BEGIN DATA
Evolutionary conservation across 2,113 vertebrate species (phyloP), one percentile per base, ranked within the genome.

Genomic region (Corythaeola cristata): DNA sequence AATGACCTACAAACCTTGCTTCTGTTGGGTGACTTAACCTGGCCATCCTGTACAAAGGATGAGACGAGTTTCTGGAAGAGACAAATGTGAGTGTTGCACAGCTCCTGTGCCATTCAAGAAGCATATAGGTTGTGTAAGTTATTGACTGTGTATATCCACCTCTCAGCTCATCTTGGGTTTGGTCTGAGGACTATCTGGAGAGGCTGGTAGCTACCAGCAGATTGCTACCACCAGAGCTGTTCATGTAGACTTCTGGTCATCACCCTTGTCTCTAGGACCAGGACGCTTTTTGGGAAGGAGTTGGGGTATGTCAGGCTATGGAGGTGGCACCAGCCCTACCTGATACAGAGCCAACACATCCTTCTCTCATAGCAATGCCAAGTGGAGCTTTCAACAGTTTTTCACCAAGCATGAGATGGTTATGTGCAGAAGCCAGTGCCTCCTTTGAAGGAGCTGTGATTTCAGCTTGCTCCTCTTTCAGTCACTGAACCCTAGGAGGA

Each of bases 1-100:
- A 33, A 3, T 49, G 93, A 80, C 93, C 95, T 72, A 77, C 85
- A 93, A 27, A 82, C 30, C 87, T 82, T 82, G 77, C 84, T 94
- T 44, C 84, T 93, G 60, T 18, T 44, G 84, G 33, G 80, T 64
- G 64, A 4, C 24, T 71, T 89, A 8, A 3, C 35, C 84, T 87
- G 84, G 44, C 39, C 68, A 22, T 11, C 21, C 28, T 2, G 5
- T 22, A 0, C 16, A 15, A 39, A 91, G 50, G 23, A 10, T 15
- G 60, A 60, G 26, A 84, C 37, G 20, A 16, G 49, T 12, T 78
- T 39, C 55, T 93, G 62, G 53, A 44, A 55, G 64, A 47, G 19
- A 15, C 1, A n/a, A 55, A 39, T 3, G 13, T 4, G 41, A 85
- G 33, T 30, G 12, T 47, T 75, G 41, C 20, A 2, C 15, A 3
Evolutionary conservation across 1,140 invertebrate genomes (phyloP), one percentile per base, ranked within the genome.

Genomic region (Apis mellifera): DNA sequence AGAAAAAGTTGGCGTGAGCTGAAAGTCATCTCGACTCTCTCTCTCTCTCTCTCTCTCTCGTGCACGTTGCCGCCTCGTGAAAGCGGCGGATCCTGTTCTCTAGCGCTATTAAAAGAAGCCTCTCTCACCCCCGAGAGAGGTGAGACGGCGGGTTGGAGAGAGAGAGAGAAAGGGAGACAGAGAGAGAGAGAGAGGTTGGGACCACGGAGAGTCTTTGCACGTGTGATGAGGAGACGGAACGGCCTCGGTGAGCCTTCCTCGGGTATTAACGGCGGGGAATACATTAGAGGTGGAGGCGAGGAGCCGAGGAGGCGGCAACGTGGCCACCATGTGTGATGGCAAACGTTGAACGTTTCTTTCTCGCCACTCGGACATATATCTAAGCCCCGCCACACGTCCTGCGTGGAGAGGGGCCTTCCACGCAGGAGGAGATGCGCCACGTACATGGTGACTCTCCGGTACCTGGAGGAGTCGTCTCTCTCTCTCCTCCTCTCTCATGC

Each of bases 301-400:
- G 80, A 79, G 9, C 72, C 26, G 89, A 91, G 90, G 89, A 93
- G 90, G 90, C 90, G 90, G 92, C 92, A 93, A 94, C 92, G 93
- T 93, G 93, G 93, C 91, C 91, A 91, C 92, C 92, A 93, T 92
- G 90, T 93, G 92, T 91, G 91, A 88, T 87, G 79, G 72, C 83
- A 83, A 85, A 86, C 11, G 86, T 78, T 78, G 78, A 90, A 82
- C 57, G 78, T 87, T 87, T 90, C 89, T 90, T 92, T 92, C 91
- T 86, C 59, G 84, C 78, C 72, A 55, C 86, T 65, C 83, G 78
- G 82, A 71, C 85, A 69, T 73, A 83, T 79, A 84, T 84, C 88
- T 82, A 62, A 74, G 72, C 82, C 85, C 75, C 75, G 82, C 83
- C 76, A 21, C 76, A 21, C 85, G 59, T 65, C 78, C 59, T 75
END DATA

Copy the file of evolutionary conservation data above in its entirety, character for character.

Evolutionary conservation across 2,113 vertebrate species (phyloP), one percentile per base, ranked within the genome.

Genomic region (Corythaeola cristata): DNA sequence AATGACCTACAAACCTTGCTTCTGTTGGGTGACTTAACCTGGCCATCCTGTACAAAGGATGAGACGAGTTTCTGGAAGAGACAAATGTGAGTGTTGCACAGCTCCTGTGCCATTCAAGAAGCATATAGGTTGTGTAAGTTATTGACTGTGTATATCCACCTCTCAGCTCATCTTGGGTTTGGTCTGAGGACTATCTGGAGAGGCTGGTAGCTACCAGCAGATTGCTACCACCAGAGCTGTTCATGTAGACTTCTGGTCATCACCCTTGTCTCTAGGACCAGGACGCTTTTTGGGAAGGAGTTGGGGTATGTCAGGCTATGGAGGTGGCACCAGCCCTACCTGATACAGAGCCAACACATCCTTCTCTCATAGCAATGCCAAGTGGAGCTTTCAACAGTTTTTCACCAAGCATGAGATGGTTATGTGCAGAAGCCAGTGCCTCCTTTGAAGGAGCTGTGATTTCAGCTTGCTCCTCTTTCAGTCACTGAACCCTAGGAGGA

Each of bases 1-100:
- A 33, A 3, T 49, G 93, A 80, C 93, C 95, T 72, A 77, C 85
- A 93, A 27, A 82, C 30, C 87, T 82, T 82, G 77, C 84, T 94
- T 44, C 84, T 93, G 60, T 18, T 44, G 84, G 33, G 80, T 64
- G 64, A 4, C 24, T 71, T 89, A 8, A 3, C 35, C 84, T 87
- G 84, G 44, C 39, C 68, A 22, T 11, C 21, C 28, T 2, G 5
- T 22, A 0, C 16, A 15, A 39, A 91, G 50, G 23, A 10, T 15
- G 60, A 60, G 26, A 84, C 37, G 20, A 16, G 49, T 12, T 78
- T 39, C 55, T 93, G 62, G 53, A 44, A 55, G 64, A 47, G 19
- A 15, C 1, A n/a, A 55, A 39, T 3, G 13, T 4, G 41, A 85
- G 33, T 30, G 12, T 47, T 75, G 41, C 20, A 2, C 15, A 3
Evolutionary conservation across 1,140 invertebrate genomes (phyloP), one percentile per base, ranked within the genome.

Genomic region (Apis mellifera): DNA sequence AGAAAAAGTTGGCGTGAGCTGAAAGTCATCTCGACTCTCTCTCTCTCTCTCTCTCTCTCGTGCACGTTGCCGCCTCGTGAAAGCGGCGGATCCTGTTCTCTAGCGCTATTAAAAGAAGCCTCTCTCACCCCCGAGAGAGGTGAGACGGCGGGTTGGAGAGAGAGAGAGAAAGGGAGACAGAGAGAGAGAGAGAGGTTGGGACCACGGAGAGTCTTTGCACGTGTGATGAGGAGACGGAACGGCCTCGGTGAGCCTTCCTCGGGTATTAACGGCGGGGAATACATTAGAGGTGGAGGCGAGGAGCCGAGGAGGCGGCAACGTGGCCACCATGTGTGATGGCAAACGTTGAACGTTTCTTTCTCGCCACTCGGACATATATCTAAGCCCCGCCACACGTCCTGCGTGGAGAGGGGCCTTCCACGCAGGAGGAGATGCGCCACGTACATGGTGACTCTCCGGTACCTGGAGGAGTCGTCTCTCTCTCTCCTCCTCTCTCATGC

Each of bases 301-400:
- G 80, A 79, G 9, C 72, C 26, G 89, A 91, G 90, G 89, A 93
- G 90, G 90, C 90, G 90, G 92, C 92, A 93, A 94, C 92, G 93
- T 93, G 93, G 93, C 91, C 91, A 91, C 92, C 92, A 93, T 92
- G 90, T 93, G 92, T 91, G 91, A 88, T 87, G 79, G 72, C 83
- A 83, A 85, A 86, C 11, G 86, T 78, T 78, G 78, A 90, A 82
- C 57, G 78, T 87, T 87, T 90, C 89, T 90, T 92, T 92, C 91
- T 86, C 59, G 84, C 78, C 72, A 55, C 86, T 65, C 83, G 78
- G 82, A 71, C 85, A 69, T 73, A 83, T 79, A 84, T 84, C 88
- T 82, A 62, A 74, G 72, C 82, C 85, C 75, C 75, G 82, C 83
- C 76, A 21, C 76, A 21, C 85, G 59, T 65, C 78, C 59, T 75